The fact that tobacco companies have gotten involved in both initiative campaigns doesn’t surprise state Sen. Jill Schupp, D-Creve Coeur, who’s been closely following the efforts. “They see (a tobacco tax hike) as inevitable and this way, they can control the amount that the state’s tobacco tax is raised.”
Raise Your Hand group faces other controversies
The Raise Your Hand For Kids’ proposal calls for phasing in the 60-cent hike over four years. When fully implemented, the higher tobacco tax would raise about $305 million a year for early childhood-development programs, Rallo said.
The group initially had a broad base of supporters, but some recently have peeled off because of objections to certain provisions in the initiative.
Washington University and the Missouri Cures Education Foundation have been contending for months that some wording in the Raise Your Hand initiative could threaten the state’s constitutional protections covering embryonic stem-cell research programs. Missouri voters narrowly passed those protections in 2006, despite vigorous opposition from some anti-abortion groups.
The wording in question bars any use of the tobacco-tax increase for abortions, human cloning or embryonic stem-cell research.
Missouri Right to Life said in a statement in February that it was satisfied with the Raise Your Hand’s wording and therefore would be neutral regarding the ballot proposal.
But Schupp and former state Sen. Chuck Graham, D-Columbia, say the language dealing with abortion and stem-cell research has prompted them to drop their support for the initiative.
Schupp contended that the Raise Your Hands effort has been “hijacked by anti-choice and anti-research extremists.”
“I think it’s really disingenuous to have done this and to make this (initiative) about more than what we thought it was about,’’ Schupp said.
Graham laid out similar objections in a letter sent to a mid-Missouri newspaper.
Rallo contends that such critics are misinterpreting the language.
“We feel that it will have absolutely no impact on the provisions of Amendment 2,” Rallo said, referring to the 2006 stem-cell research protections approved by Missouri voters.
The wording dealing with abortion and stem-cell research was added to the initiative, she said, because “the pro-life community had concerns. We just wanted to make very clear that none of the funds would be used for those purposes.”
“We wanted to improve the likelihood that we would win in November,’’ Rallo continued. “We believe the language we used gives us the best opportunity to do that.”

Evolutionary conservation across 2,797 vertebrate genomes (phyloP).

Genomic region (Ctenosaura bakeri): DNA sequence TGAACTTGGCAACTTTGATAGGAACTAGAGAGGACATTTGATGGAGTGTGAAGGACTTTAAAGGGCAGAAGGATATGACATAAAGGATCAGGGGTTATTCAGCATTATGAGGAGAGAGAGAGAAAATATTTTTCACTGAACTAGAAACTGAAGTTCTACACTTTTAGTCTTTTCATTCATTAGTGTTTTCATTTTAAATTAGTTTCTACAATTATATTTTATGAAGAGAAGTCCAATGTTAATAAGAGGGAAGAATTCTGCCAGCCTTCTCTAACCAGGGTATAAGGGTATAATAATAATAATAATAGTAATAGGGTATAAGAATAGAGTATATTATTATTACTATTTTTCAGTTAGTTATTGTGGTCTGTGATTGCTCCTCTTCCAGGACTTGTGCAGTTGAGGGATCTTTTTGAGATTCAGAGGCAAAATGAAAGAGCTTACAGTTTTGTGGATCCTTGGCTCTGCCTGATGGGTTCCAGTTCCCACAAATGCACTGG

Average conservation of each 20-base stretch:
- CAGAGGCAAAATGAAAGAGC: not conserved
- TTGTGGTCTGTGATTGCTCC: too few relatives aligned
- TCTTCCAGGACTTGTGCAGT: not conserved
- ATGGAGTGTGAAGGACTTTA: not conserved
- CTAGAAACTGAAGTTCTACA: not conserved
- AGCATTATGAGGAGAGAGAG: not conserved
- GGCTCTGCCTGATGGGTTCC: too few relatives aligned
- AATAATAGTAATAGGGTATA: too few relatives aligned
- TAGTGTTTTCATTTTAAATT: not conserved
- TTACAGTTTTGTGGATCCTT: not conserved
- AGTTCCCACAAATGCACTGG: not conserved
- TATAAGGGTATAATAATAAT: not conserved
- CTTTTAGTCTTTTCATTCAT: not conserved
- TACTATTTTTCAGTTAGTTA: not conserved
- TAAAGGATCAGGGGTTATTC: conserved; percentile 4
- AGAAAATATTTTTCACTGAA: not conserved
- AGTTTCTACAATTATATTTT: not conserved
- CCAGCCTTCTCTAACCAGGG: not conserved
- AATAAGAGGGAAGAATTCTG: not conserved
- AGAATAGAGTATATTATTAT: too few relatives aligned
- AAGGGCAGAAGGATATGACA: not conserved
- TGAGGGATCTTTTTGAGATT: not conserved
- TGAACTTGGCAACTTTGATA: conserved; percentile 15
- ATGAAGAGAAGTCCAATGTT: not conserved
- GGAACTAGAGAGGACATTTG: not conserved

Private and parochial schools
Critics also are pointing to a provision in the initiative that allows the early-childhood money generated by the tax hike to go to private and parochial schools. They contend that may run afoul of the prohibitions in the Missouri constitution.
Rallo replied that in some cases, it’s “absolutely necessary to partner with private providers’’ for early childhood education services, especially in some rural areas.
“None of our funding will go for any kind of religious curriculum,” she said. “Our language is not unconstitutional, and it is practical.”
Transportation proposal attracting less attention
In contrast, there’s been little debate over the smaller tax hike proposed by the Petroleum Marketers and Convenience Store Association. Leone contends that’s because his group’s tobacco-tax proposal for transportation “is transparent’’ with no unrelated provisions.
The association’s initiative would change Missouri law, and not the state constitution, so it will need fewer signatures from registered voters to get on the ballot.
Leone and Rallo both say they’re confident their dueling proposals will garner enough signatures. Both groups must turn in their signatures by May 8 to the Missouri secretary of state’s office.
But before then, they may meet in court.
Hatfield represents a business plaintiff in a fight to block the Raise Your Hand initiative from getting on the ballot, even if it collects enough signatures. Hatfield said his client objects to the ballot wording and also raises some constitutional questions. A hearing is scheduled for next Thursday in Jefferson City.
If both tobacco-tax proposals end up on the ballot, and both are approved by voters, Leone maintains that the result would be that both hikes would go into effect — thus, increasing Missouri’s tobacco tax by 83 cents a pack (and by $1.50 a pack for the small tobacco companies).
But such an increase would still keep Missouri’s tobacco tax lower than at least 34 states.